Integral Ad Science is unveiling some new steps to combat ad fraudsters, including the acquisition of a bot detection company called Swarm.
CEO Scott Knoll told me that he was particularly interested in Swarm’s technology for side channel analysis, a technique for examining a web browser to identify whether or not it’s a bot. That’s an area where Integral Ad Science has already developed its own technology, but Knoll said its approach is “complementary” with Swarm’s.
“For the last 18 months, we’ve been kicking the tires on a lot of technologies out there in side channel analysis,” he said. “We’re really excited, because this combined with our side channel analysis and our unique big data capabilities will give us a huge advantage.”
Knoll added that the Swarm team will continue to operate out of their offices in San Francisco. The financial terms of the acquisition are not being disclosed.
In the meantime, the Integral Ad Science team has also been busy doing more of its own research on identifying bots. The big theme, Knoll said, is that fraudsters are changing bot behavior as advertisers start looking at different metrics. They broad aim is the same — tricking advertisers into paying for fake ad impressions — but they’re no longer limited to just loading up or clicking on an ad.
“They’re getting really sophisticated, in the sense that they’re hard to detect,” Knoll said. “These bots are trying to success metrics around viewability, attention metrics … like scroll rates or hover rates.”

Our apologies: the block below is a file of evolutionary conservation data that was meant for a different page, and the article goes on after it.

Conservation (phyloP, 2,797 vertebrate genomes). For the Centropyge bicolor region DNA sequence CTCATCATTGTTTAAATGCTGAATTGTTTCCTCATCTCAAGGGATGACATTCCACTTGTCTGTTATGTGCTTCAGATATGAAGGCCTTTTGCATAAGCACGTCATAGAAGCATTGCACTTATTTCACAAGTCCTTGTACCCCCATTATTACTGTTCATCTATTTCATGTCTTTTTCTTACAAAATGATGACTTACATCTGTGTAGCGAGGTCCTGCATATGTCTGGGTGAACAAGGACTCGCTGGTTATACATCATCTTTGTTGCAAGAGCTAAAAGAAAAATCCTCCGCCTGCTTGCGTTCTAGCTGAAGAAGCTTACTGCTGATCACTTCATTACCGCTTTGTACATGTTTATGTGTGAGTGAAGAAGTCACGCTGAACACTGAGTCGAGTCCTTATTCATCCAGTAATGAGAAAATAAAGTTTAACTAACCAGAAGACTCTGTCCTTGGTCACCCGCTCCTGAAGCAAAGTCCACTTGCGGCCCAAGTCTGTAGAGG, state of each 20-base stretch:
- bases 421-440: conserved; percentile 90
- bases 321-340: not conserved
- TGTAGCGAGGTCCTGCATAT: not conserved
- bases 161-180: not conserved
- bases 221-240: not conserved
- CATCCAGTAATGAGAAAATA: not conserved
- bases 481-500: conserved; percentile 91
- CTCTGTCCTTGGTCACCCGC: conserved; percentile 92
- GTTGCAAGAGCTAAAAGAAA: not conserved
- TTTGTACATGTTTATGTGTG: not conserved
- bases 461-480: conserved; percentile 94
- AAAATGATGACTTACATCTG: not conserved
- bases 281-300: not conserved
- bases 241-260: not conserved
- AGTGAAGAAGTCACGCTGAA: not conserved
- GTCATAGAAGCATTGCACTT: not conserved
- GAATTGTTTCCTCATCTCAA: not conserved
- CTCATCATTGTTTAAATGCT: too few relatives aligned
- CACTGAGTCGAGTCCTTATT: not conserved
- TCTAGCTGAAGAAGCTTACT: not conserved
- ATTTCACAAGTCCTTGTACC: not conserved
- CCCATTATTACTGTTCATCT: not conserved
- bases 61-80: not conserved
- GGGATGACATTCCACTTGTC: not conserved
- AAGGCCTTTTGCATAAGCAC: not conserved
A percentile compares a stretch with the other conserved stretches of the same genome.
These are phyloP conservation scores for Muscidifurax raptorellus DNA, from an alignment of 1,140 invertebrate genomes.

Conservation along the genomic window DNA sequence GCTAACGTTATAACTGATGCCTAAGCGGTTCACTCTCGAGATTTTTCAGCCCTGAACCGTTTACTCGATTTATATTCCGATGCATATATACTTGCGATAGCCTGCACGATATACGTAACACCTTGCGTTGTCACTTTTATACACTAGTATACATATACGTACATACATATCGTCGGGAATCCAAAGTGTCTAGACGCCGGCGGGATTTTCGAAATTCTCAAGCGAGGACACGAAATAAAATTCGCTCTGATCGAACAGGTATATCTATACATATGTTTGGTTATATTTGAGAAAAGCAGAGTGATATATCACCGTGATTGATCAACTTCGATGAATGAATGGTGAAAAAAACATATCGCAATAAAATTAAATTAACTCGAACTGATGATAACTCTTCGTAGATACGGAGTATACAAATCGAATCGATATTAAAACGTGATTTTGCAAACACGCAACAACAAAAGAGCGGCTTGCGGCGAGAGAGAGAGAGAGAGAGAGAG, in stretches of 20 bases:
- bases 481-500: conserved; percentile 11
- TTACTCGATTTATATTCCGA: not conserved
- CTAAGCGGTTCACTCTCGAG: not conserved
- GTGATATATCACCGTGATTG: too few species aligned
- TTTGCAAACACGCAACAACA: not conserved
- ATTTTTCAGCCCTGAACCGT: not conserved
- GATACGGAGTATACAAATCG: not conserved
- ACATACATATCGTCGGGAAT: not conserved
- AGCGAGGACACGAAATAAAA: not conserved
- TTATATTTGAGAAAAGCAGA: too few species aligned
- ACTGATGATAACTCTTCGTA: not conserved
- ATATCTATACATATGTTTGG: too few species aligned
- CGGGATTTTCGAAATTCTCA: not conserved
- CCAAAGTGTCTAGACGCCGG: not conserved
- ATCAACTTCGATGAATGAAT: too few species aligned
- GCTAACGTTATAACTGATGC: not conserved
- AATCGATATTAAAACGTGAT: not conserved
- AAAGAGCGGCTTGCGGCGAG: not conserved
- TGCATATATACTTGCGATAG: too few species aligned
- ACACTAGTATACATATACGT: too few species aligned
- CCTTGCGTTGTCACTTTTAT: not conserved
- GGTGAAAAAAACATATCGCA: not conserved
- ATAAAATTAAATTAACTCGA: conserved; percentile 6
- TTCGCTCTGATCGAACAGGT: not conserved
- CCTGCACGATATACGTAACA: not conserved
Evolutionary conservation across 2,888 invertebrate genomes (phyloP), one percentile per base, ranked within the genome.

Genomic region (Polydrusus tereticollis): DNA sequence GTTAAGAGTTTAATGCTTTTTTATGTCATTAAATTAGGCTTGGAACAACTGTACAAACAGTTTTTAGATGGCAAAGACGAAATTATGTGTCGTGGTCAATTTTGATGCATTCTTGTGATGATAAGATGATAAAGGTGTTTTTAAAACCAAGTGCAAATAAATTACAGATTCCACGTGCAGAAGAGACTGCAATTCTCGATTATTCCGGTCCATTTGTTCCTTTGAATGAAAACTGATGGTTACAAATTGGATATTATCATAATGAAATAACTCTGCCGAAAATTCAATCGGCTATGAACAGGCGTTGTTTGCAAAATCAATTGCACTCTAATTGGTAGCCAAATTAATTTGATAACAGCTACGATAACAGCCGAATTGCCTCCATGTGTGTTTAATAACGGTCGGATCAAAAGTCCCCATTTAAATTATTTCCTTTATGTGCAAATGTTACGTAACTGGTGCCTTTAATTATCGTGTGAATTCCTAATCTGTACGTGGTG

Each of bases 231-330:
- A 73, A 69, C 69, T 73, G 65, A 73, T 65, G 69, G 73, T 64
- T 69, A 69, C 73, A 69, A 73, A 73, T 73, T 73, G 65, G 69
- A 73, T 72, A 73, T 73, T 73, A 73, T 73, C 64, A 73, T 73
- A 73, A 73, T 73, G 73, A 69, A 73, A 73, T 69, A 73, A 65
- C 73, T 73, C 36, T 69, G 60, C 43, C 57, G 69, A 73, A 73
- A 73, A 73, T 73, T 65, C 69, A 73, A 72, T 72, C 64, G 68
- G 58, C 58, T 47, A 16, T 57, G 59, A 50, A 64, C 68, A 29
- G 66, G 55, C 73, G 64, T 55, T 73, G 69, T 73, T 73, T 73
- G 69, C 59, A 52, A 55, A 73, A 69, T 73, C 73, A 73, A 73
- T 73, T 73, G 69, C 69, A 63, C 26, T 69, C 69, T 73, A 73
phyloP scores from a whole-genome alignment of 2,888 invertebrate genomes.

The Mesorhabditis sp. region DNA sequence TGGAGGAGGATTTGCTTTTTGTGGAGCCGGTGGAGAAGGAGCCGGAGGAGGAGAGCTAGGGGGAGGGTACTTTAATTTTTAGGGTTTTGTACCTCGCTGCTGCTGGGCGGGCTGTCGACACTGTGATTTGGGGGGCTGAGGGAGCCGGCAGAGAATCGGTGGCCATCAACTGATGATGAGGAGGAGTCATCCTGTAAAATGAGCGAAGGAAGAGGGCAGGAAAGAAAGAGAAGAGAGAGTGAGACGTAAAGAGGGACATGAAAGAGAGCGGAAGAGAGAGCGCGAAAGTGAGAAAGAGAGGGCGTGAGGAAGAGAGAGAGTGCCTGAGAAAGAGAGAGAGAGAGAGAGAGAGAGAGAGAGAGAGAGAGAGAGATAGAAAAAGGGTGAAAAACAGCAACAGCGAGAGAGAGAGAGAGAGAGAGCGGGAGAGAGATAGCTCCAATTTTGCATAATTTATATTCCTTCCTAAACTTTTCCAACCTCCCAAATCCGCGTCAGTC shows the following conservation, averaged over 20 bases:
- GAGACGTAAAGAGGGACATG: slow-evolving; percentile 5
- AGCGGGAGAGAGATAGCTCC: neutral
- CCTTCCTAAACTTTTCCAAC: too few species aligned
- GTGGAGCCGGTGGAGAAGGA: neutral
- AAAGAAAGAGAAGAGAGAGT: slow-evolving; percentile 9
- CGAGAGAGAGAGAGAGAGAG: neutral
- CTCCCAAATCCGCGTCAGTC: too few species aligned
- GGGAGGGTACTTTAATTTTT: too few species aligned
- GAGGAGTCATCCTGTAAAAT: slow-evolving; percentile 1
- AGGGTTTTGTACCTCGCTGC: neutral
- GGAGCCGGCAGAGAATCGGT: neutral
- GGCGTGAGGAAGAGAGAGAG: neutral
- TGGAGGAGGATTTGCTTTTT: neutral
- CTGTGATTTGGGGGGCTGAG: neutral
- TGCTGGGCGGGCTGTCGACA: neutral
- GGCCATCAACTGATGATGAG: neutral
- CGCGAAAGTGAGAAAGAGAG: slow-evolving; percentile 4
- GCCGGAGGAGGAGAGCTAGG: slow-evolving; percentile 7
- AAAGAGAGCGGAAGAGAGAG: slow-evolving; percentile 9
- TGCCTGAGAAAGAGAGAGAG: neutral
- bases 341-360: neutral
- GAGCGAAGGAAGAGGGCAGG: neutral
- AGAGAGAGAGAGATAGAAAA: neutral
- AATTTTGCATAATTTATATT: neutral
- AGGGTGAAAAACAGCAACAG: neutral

For example, Integral Ad Science is releasing a new white paper on Powelikes, a bot that generates random mouse movement and examines the content of the page to identify other behaviors that could increase ad revenue. The company says:
For example, if there is a video on a page, Poweliks presses play; if there is a search bar, Poweliks clicks ‘Submit’ using keywords like ‘car’, ‘insurance’, and ‘weight loss’. The keywords are designed to attract advertisements and can be updated at any time via communications with the bot’s Command and Control (C&C) server. The bot stays current as well: a recent 2016 update included the search terms “Donald” and “Trump”. The browsers generating traffic are sized full-screen in order to maximize the measured viewability of the ads, and as a result, maximize the amount advertisers will pay to deliver them.
The company says it has also identified some new bots, including Avireen, which is similar to Poweliks, but can run on two browsers, Chrome and Internet Explorer. Then there’s StarUp, which collects cookies like a real user, then brings up retargeted ads on fraudulent websites using spoofed domains. And finally, there’s Superswag, which allows users to run campaigns on the incentivized browsing service Swagbucks in an automated way.